Open AccessThis article is distributed under the terms of the Creative Commons Attribution 4.0 International License (http://creativecommons.org/licenses/by/4.0/), which permits unrestricted use, distribution, and reproduction in any medium, provided you give appropriate credit to the original author(s) and the source, provide a link to the Creative Commons license, and indicate if changes were made.

Authors’ Affiliations

(1)
Department of Oral and Maxillofacial Surgery, College of Dentistry, Gangneung-Wonju National University, 7 Jukheon-Gil, Gangneung, Gangwondo, 25457, South Korea

References

  1. Ko EW, Huang CS, Lo LJ, Chen YR (2013) Alteration of masticatory electromyographic activity and stability of orthognathic surgery in patients with skeletal class III malocclusion. J Oral Maxillofac Surg 71(7):1249–1260View ArticleGoogle Scholar
  2. Haug RH (1996) Retention of asymptomatic bone plates used for orthognathic surgery and facial fractures. J Oral and Maxillofac Surg 54(5):611–617View ArticleGoogle Scholar
  3. Jorgenson DS, Mayer MF, Ellenbogen RG, Centeno JA, Johnson FB, Mullick FG, Manson PN (1997) Detection of titanium in human tissues after craniofacial surgery. Plast Reconstr Surg 99:976–979View ArticleGoogle Scholar
  4. Haers PE, Sailer HF (1998) Biodegradable self-reinforced poly-L/DL-lactide plates and screws in bimaxillary orthognathic surgery: short term skeletal stability and material related failures. J Craniomaxillofac Surg 26(6):363–372View ArticleGoogle Scholar
  5. Cheung LK, Chow LK, Chiu WK (2004) A randomized controlled trial of resorbable versus titanium fixation for orthognathic surgery. Oral Surgery, Oral Med, Oral Pathol, Oral Radiol, Endodontol 98(4):386–397View ArticleGoogle Scholar
  6. Landes CA, Ballon A (2006) Skeletal stability in bimaxillary orthognathic surgery: P (L/DL) LA-resorbable versus titanium osteofixation. Plast Reconstr Surg 118(3):703–721View ArticleGoogle Scholar
  7. Landes CA, Ballon A, Sader R (2007) Segment stability in bimaxillary orthognathic surgery after resorbable poly (L-lactide-co-glycolide) versus titanium osteosyntheses. J Craniofac Surg 18(5):1216–1229View ArticleGoogle Scholar
  8. Stockmann P, Böhm H, Driemel O, Mühling J, Pistner H (2010) Resorbable versus titanium osteosynthesis devices in bilateral sagittal split ramus osteotomy of the mandible—he results of a two centre randomised clinical study with an eight-year follow-up. J Craniomaxillofac Surg 38(7):522–528View ArticleGoogle Scholar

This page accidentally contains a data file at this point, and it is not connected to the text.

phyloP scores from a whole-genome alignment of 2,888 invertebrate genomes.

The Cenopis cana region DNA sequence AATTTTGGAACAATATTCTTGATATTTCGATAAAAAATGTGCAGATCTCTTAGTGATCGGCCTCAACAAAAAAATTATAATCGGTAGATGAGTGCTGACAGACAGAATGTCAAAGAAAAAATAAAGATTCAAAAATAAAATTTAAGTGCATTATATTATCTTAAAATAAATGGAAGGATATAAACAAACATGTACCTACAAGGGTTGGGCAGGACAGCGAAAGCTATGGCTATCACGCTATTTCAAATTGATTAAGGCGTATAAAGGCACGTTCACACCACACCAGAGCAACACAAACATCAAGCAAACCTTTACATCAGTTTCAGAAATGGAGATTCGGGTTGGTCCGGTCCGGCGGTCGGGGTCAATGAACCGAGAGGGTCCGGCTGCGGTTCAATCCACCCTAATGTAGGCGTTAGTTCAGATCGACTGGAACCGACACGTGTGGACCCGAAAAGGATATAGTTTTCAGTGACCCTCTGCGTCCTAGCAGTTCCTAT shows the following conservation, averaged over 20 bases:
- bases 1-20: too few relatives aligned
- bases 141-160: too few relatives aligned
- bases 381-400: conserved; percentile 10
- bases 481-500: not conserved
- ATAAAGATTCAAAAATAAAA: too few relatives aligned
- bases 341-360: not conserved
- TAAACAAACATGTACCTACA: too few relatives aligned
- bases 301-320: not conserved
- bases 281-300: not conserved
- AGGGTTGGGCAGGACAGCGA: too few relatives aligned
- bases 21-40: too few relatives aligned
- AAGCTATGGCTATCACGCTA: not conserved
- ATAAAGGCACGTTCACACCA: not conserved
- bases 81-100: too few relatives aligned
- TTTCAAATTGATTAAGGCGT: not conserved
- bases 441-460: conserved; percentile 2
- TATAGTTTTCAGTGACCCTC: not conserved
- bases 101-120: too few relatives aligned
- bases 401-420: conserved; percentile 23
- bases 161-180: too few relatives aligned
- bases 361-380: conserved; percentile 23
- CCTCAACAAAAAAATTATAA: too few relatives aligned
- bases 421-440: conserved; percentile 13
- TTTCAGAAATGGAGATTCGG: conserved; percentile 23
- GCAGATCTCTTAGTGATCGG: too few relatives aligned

9. Ueki K, Okabe K, Miyazaki M, Mukozawa A, Moroi A, Marukawa K, Nakagawa K, Yamamoto E (2011) Skeletal stability after mandibular setback surgery: comparisons among unsintered hydroxyapatite/poly-L-lactic acid plate, poly-L-lactic acid plate, and titanium plate. J Oral and Maxillofac Surg 69(5):1464–1468View ArticleGoogle Scholar
  10. Paeng JY, Hong J, Kim CS, Kim MJ (2012) Comparative study of skeletal stability between bicortical resorbable and titanium screw fixation after sagittal split ramus osteotomy for mandibular prognathism. J Craniomaxillofac Surg 40(8):660–664View ArticleGoogle Scholar
  11. Matthews N, Khambay B, Ayoub A, Koppel D, Wood G (2003) Preliminary assessment of skeletal stability after sagittal split mandibular advancement using a bioresorbable fixation system. Br J Oral and Maxillofac Surg 41(3):179–184View ArticleGoogle Scholar
  12. Shikinami Y, Okuno M (2001) Bioresorbable devices made of forged composites of hydroxyapatite (HA) particles and poly-L lactide (PLLA): part II. Practical properties of miniscrews and miniplates. Biomaterials 22:3179–3211View ArticleGoogle Scholar
  13. Mazzonetto R, Paza A, Spagnoli D (2004) A retrospective evaluation of rigid fixation in orthognathic surgery using a biodegradable self-reinforced (70L: 30DL) polyactide. Int J Oral and Maxillofac Surg 33(7):664–669View ArticleGoogle Scholar
  14. Ueki K, Nakagawa K, Marukawa K, Takazakura D, Shimada M, Takatsuka S, Yamamoto E (2005) Changes in condylar long axis and skeletal stability after bilateral sagittal split ramus osteotomy with poly-L-lactic acid or titanium plate fixation. Int J Oral and Maxillofac Surg 34(6):627–634View ArticleGoogle Scholar
  15. Moure C, Qassemyar Q, Dunaud O, Neiva C, Testelin S, Devauchelle B (2012) Skeletal stability and morbidity with self-reinforced P (L/DL) LA resorbable osteosynthesis in bimaxillary orthognathic surgery. J Craniomaxillofac Surg 40(1):55–60View ArticleGoogle Scholar
  16. Kim MK, Park YW (2018) Experimental study on segmental stability of mandibular osteotomy: Bioresorbable mesh versus titanium osteosynthesis. Oral Biol Res 42(3):121–129View ArticleGoogle Scholar
  17. Shikinami Y, Okuno M (1999) Biodegradable devices made of forged composites of hydroxyapatite (HA) particles and poly-L lactide (PLLA): part I. Basic characteristics. Biomaterials 20:859–877View ArticleGoogle Scholar
  18. Furukawa T, Matsusue Y, Yasunaga T, Shikinami Y, Okuno M, Nakamura T (2000) Biodegradation behavior of ultra-high-strength hydroxyapatite/poly (L-lactide) composite rods for internal fixation of bone fractures. Biomaterials 21(9):889–898View ArticleGoogle Scholar
  19. Landes CA, Ballon A, Tran A, Ghanaati S, Sader R (2014) Segment stability in orthognathic surgery: hydroxyapatite/poly L-lactide osteoconductive composite versus titanium miniplate osteosyntheses. J Craniofac Surg 41:930–942View ArticleGoogle Scholar
  20. Shikinami Y, Matsusue Y, Nakamura T (2005) The complete process of biodegradation and bone replacement using devices made of forged composites of raw hydroxyapatite particles/ poly-L lactide (F-u-HA; PLLA). Biomaterials 26:5542–5551View ArticleGoogle Scholar
  21. Mackool R, Yim J, McCarthy JG (2006) Delayed degradation in a resorbable plating system. J Craniofac Surg 17(1):194–197View ArticleGoogle Scholar
  22. Park JM, Park YW (2010) Postoperative stability of fixation with absorbables in simultaneous maxillomandibular orthognathic surgery. Maxillofac Plast Reconstr Surg 32(2):126–131Google Scholar

Copyright

© The Author(s). 2019

Advertisement